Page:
The Czech Foreign Police and Immigration: An Interview with the Director of Czech Foreigners Police Department Colonel Vladislav Husak

By Sedlak, Lubomir | The New Presence: The Prague Journal of Central European Affairs, Spring 2009 | Go to article overview

The Czech Foreign Police and Immigration: An Interview with the Director of Czech Foreigners Police Department Colonel Vladislav Husak


Sedlak, Lubomir, The New Presence: The Prague Journal of Central European Affairs


Some time ago, the Czech press published a report which estimated that the number of people staying in the Czech Republic without a permission is approximately the same as those who are here legally. Do you agree?

I cannot very well agree or disagree; we simply do not know how many illegal immigrants there are here. As of the 1st of January 2008 when the country joined the Schengen Agreement, we basically stopped controlling the frontiers and therefore cannot keep count of illegal immigrants. Checks are now done elsewhere in regions of Europe where the Schengen area borders the rest of the continent, for instance, between Slovakia and Ukraine.

This, incidentally, is also why in 2008 the word "border" was dropped from the official name of the Czech Foreigners Police Force. The truth is, on the other hand, that we still continue to look for anyone who doesn't have the right to be here; my people simply moved some twenty to thirty kilometres away from the frontiers into the country's interior.

Anyway, as I already said, we have no idea how many illegal foreigners are in the Czech Republic. The only thing we do know is how many illegal residents we find during our various checks: in 2008, for instance, we identified 3,661 illegal immigrants. In the past few years, this number has more or less stagnated. In other words, it has neither risen nor fallen.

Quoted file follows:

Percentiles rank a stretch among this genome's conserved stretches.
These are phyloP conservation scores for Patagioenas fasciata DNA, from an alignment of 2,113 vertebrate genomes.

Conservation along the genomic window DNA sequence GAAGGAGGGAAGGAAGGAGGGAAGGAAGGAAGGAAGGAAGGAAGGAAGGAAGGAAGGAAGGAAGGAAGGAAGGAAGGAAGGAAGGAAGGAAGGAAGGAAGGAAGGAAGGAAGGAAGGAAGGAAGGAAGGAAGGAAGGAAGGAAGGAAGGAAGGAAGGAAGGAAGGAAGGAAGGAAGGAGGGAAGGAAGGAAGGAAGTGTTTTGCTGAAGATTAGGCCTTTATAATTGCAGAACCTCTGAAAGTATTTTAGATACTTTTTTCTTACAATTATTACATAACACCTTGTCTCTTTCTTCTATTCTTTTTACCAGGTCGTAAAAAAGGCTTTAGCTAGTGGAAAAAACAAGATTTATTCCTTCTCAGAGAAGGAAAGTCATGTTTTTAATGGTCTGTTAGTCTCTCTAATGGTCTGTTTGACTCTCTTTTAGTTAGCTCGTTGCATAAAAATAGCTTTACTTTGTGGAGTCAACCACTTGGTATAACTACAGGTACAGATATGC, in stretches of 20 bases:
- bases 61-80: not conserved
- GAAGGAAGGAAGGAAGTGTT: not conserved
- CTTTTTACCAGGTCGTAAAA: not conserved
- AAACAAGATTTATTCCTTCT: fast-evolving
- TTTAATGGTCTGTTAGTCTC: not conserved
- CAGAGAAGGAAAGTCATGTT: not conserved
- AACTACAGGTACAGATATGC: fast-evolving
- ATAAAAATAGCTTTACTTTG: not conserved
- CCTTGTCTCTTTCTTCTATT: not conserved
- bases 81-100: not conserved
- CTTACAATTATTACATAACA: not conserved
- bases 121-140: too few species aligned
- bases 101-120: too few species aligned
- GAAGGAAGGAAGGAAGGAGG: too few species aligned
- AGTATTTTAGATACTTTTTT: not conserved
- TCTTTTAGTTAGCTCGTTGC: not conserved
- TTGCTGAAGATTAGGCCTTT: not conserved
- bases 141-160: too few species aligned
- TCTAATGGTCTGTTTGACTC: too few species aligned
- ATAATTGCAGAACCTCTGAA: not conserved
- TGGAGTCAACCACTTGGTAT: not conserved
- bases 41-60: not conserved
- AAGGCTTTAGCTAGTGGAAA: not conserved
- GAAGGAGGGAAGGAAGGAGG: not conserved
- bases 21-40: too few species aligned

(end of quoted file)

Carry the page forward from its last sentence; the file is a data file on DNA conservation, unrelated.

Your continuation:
I would like to point out in this context that the typical illegal immigrant we deal with is not someone who has arrived without permission and wants to stay here, but someone who was actually in possession of legal documentation which is now no longer valid and he or she should have thus left the country.

From which countries are the persons without valid permits primarily from (whether they have initially held one or not)?

In 2008, Ukrainians were by far most frequent perpetrators of illegally living in the country. We found 1,547 of them or more than forty-two percent of the total. Vietnamese immigrants came in second at 316, followed by 269 Mongolians, 232 Slovaks and 190 Russians.

At present, how many foreigners are legally living in the Czech Republic?

Their number is currently 480,000. 170,000 have a permanent residence permit and the remaining 310,000 hold a temporary or long-term one.

The local media recently reported a case of four people who were detained by the police in the western Bohemian town of Cheb for arranging a fake marriage between a foreigner and a Czech citizen in order for the foreigner to obtain a residence permit. Does this happen often?

Yes, lately this has indeed become quite frequent. Last year alone, we had 24 such cases. It is more common by the way to find a Czech women pretending to marry a foreign man than vice-versa. The truth is that for two years following the respective wedding, we are allowed under current legislation to check and control whether the two really live together. While actually entering their household would be rather complicated, we can inquire at the door after ringing the bell. Incidentally, another 26 cases in 2008 involved a situation in which a local female claimed a foreigner was the father of her child; this is another way one might try to legalise a stay in the country.

The Foreign Police's website informs about a young Ukrainian woman who had managed to stay in the Czech Republic illegally for seven months before she was caught. Where do you usually come across foreigners who do not have a permit to stay here?

The checks we make are undertaken anywhere really, although they occur most frequently at workers' dormitories, market places and various means of transport. We are quite mobile because we often operate in what are called Schengen buses. These buses have all the necessary databases, such as a pan-European one with some twenty million inputs, as well as other information technology.

Several years ago, a representative of the Czech construction industry's trade union organisation called for the establishment of a special police force that would control worksites for illegal workers. …

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